Contributed by Hoang Tran, Director of Archives & Collections
As George Orwell wrote in 1984, “Who controls the past controls the future. Who controls the present controls the past.” For this reason, archivists play an essential role in preserving the memory and legacy of people, places, and things. Archivists are only one part of the equation. We need the help of scholars, historians, genealogists, and curators to guide our decisions on what materials should be preserved for posterity.
But what happens when records are not preserved? Moreover, who gets to be remembered and who is forgotten?
Using PAFA’s archives, I have been assisting the descendant of Susan H. Bradley (1851-1929) conduct genealogical research. Together, our work attempts to raise awareness of Bradley’s influence on the Philadelphia and Boston art scene during the late 19th and early 20th centuries.
The Archives is happy to announce that staff have recently completed organizing and uploading two new digital collections.
The first digital collection of 627 photographs are part of the Alumni Gallery photographs. The photographs document the exhibition openings for 10 alumni gallery exhibitions from 2011-2014. The Alumni Gallery exhibits works by alumni from all of PAFA’s matriculating programs. Located within the Historic Landmark Building, the Alumni Gallery offers a contemporary view of PAFA’s longstanding traditions in art-making and is always free and open to the public.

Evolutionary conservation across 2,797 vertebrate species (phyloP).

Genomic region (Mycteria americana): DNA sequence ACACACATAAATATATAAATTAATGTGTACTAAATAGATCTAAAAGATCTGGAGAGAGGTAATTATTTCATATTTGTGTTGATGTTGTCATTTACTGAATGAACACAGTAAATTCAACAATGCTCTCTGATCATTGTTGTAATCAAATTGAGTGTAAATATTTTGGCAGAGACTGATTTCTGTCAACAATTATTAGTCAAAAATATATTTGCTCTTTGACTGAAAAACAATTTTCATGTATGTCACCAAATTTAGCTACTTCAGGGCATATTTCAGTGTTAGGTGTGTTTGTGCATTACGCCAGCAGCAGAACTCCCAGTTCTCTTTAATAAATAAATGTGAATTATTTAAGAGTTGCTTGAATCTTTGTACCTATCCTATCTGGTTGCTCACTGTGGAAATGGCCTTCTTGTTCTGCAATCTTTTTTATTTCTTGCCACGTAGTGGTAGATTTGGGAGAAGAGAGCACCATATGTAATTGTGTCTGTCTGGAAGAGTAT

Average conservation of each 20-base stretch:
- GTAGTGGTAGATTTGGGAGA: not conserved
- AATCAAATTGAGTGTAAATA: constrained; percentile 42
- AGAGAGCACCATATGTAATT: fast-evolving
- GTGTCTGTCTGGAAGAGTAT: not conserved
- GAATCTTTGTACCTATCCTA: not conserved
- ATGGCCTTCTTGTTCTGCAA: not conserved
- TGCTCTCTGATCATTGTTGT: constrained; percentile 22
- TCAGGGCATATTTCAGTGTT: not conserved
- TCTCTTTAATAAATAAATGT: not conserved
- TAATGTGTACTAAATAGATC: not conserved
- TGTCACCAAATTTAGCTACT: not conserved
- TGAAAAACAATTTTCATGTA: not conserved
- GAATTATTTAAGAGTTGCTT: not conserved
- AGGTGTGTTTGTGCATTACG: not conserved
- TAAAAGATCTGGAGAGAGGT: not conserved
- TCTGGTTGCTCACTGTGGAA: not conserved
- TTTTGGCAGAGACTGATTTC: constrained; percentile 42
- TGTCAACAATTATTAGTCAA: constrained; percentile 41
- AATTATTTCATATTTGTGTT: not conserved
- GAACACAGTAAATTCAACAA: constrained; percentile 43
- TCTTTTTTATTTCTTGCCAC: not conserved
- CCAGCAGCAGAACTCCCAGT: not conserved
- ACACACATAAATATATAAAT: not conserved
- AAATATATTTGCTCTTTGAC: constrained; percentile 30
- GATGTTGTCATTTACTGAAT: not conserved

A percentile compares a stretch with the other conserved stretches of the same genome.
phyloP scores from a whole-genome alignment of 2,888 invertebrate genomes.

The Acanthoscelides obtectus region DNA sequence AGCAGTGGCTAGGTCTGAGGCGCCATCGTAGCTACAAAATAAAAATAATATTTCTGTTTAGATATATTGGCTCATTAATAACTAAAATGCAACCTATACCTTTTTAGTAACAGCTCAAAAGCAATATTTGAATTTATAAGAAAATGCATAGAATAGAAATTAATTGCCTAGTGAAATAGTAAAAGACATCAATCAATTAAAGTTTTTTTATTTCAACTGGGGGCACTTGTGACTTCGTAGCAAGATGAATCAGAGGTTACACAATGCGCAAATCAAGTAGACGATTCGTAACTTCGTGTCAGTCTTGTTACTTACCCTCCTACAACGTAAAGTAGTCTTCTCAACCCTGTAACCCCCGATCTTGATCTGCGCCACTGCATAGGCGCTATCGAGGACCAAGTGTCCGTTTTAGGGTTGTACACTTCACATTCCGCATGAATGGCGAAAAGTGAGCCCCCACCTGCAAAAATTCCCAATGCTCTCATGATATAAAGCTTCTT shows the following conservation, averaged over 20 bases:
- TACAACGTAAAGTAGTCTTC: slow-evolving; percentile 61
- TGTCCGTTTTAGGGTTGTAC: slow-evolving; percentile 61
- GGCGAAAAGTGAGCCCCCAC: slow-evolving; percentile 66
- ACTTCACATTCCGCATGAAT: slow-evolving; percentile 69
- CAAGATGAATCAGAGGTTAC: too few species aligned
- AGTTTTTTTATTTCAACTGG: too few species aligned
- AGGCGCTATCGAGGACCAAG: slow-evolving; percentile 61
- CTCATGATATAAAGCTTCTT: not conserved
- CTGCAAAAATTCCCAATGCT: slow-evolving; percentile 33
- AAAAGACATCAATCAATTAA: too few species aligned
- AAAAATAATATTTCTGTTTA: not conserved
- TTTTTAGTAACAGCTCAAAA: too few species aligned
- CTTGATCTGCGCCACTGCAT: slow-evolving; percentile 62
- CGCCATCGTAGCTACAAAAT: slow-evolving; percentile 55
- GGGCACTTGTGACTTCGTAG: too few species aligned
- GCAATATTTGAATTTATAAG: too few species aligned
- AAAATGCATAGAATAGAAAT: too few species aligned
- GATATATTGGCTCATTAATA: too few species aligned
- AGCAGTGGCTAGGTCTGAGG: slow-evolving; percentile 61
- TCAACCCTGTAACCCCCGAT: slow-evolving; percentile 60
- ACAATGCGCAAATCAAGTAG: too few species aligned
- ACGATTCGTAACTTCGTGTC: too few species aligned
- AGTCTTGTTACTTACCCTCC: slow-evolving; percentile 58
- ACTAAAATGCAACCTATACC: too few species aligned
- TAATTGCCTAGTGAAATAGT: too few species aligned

The second digital collection is the Annual Student Exhibition and Graduation photographs which consists of 9498 photographs. The collection documents various year end events for students, specifically the Annual Student Exhibition; Preview Party; public opening; award and prize ceremony; luncheon; graduation and commencement ceremony; as well as alumni reunion party.
Many people may not know that PAFA was originally located in another section of Philadelphia. More specifically, in Philadelphia’s Market East neighborhood on Chestnut St. between 10th and 11th streets.
The neighborhood has dramatically changed since the early-mid 19th century but one of our neighbors remains to this day. St. Stephen’s Episcopal Church was founded in 1823 and still stands at 19 S. 10th Street Philadelphia, PA 19105.
Recently, the church’s historian/curator Suzanne L. stumbled upon a large painting in the church with a PAFA label on the back. Naturally, she contacted me to facilitate research assistance.
We didn’t have a lot of information to work from but two historians, Suzanne and I, are better than one! We knew PAFA’s Annual Exhibition (1811-1969) would be the first place to begin our research. The label suggests the painting was at PAFA in April, the month the Annual Exhibitions were usually held.